• Westward Ho ! or the Voyages and Adventures of Sir Amyas Leigh. Knight, Of Burrough in the County of Devon, in the Reign of Her Most Glorious Majesty Queen Elizabeth. Rendered into modern English by Charles Kingsley. Puhbahod by Macmillan and Co., Cambridge. this is not so much unfairness on his part, as a necessity of his story, which leads him to deal with plotting Jesuits, seminary priests, and Spanish American bishops and inquisitors, rather t'hun with the body of English Catholic gentry, to whose loyalty he bears high and notoriously well-deserved testimony. Still, the -result is a somewhat jarring sense of a partial representation in this respect, which we wish the constructive skill of the writer had been employed to obviate; though we would not, for any breadth of charity or comprehensive philosophy, lose or weaken the intensity of his conviction that the Protestant cause in that day was the cause of God, of freedom, of English nationality, of American United States, and of all which has made Europe dif- ferent from what it would have become had the Spanish dream of universal empire and the destruction of Protestantism been realized. It was this conviction that was at the root of the heroism of our land in that day, and it is the reflective glow of this conviction that gives its spirit-stirring trumpet tone to Mr. Kingsley's representation of that heroism. We began by saying that MT. Kingsley had chosen his theme well, because of its interest at any time to us Englishmen, de- scendants of the heroes of the Armada. But just now it seems especially opportune that we should look back for practical lessons, for encouragement, direction, and warning, to an age when great actions seemed the spontaneous instinct of the community, and success rose to the amplest range of aspiration. If miracles were wrought then, they were wrought by men using human means, under that agency which will always work rairacles—under the inspiration of a faith in righteousness being the law and order of the world—of a manful resolution to dare everything for the right —of a prudence to judge of means—of a gallant spirit to hold life and labour and pain all well spent in the service of their country, and in the cause of God, freedom, and human happiness. The same spirit, employing means and mechanical skill of which Eliza- beth's heroes never dreamed in their wildest aspirations, will again produce proportionate results. But we talk of righteousness and faith in God, and believe in mechanical forces calculable by mea- surement and arithmetic ; we talk of genius and strong will, and believe in routine and a system of mutual check ; we believe in these, or rather we have no belief in anything, and this is the ex- pression of our unbelief, our incapacity, our helplessness, our de- epair. Welcome war, welcome pestilence, welcome anything that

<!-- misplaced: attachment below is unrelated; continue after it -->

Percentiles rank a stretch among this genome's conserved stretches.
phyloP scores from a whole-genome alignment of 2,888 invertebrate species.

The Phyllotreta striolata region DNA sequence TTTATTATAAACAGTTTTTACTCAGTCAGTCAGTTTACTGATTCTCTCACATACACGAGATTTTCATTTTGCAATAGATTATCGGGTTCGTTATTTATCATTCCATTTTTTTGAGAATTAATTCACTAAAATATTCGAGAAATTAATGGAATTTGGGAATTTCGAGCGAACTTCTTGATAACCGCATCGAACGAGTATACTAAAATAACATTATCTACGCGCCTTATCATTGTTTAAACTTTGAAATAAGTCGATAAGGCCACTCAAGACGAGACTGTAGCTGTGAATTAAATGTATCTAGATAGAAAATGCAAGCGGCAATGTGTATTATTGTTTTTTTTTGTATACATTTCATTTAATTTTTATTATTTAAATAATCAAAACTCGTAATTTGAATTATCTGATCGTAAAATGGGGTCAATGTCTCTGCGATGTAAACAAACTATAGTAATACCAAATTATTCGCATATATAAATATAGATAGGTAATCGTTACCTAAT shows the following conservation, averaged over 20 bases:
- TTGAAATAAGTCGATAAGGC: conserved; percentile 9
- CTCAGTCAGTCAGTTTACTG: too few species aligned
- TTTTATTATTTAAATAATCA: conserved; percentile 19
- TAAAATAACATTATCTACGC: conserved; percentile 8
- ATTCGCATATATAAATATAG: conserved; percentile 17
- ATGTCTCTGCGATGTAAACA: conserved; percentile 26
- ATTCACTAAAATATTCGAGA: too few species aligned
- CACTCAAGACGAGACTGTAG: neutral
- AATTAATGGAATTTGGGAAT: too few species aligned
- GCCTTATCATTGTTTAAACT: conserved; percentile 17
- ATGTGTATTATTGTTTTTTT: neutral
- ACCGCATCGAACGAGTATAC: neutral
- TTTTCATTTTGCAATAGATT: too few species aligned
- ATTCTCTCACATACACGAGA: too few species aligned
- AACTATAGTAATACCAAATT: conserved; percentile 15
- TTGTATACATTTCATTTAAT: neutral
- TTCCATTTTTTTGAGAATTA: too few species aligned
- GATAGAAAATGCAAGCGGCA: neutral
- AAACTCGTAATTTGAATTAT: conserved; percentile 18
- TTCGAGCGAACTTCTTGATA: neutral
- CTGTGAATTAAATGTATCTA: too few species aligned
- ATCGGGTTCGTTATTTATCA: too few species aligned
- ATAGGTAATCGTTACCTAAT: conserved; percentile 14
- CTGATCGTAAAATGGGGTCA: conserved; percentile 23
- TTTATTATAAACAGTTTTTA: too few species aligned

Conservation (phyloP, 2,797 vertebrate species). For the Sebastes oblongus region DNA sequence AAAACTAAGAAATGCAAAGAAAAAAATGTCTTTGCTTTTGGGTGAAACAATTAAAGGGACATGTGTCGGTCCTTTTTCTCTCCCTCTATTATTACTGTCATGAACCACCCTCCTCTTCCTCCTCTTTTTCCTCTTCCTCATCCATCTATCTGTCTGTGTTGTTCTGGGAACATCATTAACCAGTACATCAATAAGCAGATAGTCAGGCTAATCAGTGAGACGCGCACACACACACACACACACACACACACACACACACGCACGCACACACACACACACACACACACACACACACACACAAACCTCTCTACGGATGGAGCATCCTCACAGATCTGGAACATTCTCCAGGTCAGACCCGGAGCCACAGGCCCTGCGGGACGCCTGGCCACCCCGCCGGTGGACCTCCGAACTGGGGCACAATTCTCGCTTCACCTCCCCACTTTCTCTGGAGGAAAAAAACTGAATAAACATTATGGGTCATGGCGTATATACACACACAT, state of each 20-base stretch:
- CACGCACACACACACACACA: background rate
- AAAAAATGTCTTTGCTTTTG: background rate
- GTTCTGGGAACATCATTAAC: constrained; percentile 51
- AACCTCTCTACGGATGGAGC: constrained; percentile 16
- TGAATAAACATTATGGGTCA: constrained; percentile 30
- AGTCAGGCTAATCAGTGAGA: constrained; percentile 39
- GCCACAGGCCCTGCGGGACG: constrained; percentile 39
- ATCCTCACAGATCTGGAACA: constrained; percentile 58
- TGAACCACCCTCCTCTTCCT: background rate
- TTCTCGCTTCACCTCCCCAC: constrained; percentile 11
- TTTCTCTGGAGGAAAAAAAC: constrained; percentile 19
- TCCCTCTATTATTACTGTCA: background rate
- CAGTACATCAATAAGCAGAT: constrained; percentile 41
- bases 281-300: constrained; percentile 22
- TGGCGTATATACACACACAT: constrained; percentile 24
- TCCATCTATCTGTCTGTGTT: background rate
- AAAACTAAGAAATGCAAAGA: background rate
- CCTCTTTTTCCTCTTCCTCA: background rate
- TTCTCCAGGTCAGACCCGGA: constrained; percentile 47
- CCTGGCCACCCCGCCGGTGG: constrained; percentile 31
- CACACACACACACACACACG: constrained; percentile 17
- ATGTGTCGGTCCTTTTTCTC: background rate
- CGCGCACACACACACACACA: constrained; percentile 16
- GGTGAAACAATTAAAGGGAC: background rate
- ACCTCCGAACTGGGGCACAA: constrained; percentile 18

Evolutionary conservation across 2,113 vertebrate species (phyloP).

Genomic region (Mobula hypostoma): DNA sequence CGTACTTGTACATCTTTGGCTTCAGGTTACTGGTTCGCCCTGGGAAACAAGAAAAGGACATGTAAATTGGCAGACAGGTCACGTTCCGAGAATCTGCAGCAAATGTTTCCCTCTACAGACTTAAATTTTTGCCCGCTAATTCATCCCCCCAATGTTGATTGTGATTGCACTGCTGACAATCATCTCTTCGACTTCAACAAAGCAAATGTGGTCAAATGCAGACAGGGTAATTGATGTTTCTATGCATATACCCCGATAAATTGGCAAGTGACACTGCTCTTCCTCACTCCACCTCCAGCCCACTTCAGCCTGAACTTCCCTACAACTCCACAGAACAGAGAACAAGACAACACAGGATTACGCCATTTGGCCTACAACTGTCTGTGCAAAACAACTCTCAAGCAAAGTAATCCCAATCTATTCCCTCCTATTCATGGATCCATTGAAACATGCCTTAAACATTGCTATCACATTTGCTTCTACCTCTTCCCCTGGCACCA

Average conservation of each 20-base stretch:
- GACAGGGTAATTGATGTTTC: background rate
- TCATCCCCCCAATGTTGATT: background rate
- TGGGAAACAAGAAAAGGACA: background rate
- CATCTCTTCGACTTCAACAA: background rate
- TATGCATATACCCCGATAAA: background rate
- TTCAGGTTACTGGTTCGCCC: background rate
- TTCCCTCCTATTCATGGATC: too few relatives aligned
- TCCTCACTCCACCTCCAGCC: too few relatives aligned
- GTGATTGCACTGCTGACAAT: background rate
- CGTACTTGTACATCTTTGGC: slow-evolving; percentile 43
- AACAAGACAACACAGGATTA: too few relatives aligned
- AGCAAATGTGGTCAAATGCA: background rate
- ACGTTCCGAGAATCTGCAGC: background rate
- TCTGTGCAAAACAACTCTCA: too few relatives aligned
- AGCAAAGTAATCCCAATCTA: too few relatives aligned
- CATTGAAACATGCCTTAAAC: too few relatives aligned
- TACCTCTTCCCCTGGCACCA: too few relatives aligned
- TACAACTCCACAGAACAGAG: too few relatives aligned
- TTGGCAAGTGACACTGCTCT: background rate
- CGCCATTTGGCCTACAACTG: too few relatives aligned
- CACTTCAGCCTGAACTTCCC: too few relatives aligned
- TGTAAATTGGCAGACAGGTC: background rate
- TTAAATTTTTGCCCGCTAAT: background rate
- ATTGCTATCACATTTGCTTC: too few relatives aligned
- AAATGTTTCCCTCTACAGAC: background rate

• will reuse the once noble English nation from this paralysis of true human, true national life; that will foroe us once more to

• seek out clear heads and brave hearts, and thank God, as for his choicest gifts, for men who will work themselves, and govern us - and teach us to work—for men like those worthies "whom," as Mr. Kingsley says in a hearty dedication of his book to the Bishop of New Zealand and Rajah Sir dames Brooke, "Elizabeth, with- out distinction of rank or age, gathered round her in the ever- glorious wars of her great reign.'

Westward Bo ! partakes much more of the character of biogra- phy and history than of the ordinary sentimental novel. Love plays a great part in the progress of the story, as it does in the lives of most men ; but it is as motive influencing character and deter- mining action that it is exhibited, not as itself the sole interest of • life, the single feeling which redeems human existence from dul- ness and inward death. The love which acts on the career and - character of Amyas Leigh does not spend itself in moonlight mo- nologues or in passionate discourses with its object ; nor does the story depend for its interest upon the easily roused sympathy of ' even the stupidest readers with the ups and downs, the fortunes and emotions, of a passion common in certain degrees and certain kinds to all the race. It is no such narrow view of life that is presented here, but rather that broad sympathy with human action and human feeling in its manifold completeness which gives to art a range as wide as life itself, and throws a consecrating beauty over existence from the cradle to the grave, wherever human af- fections act, wherever human energies find their object and their field, wherever the battle between right mad wrong, between sense and spirit, is waged—wherever and by whichever means characters

• are trained, principles strengthened, and huroanity developed. And . this comprehensive character—displaying itself in assigning its • true relative value to each thing—we taketo be the distinguiehing test of high art, and that which marks it out from all mere senti- mentalism, prettiness, eclecticism, or whateverother name we tatty give to man's attempts to reduce nature to some standard of his - own taste, or the taste of a particular age or clique, instead of en- - deavouring to enlarge his heart and open his eyes to see and, feel ' the wonders and the 'splendours which are poured down from hea- ven on earth, in the least of which as in the greatest the Infinite ' reveals himself for those who through the letter can penetrate to the spirit. But we must not talk any longer about Mr. ICingsley's book, and occupy space better devoted to specimens. Here is a descrip- tion of Amyas Leigh's education ; in which the nineteenth century iii lectured quite as plainly as the sixteenth is mirrored.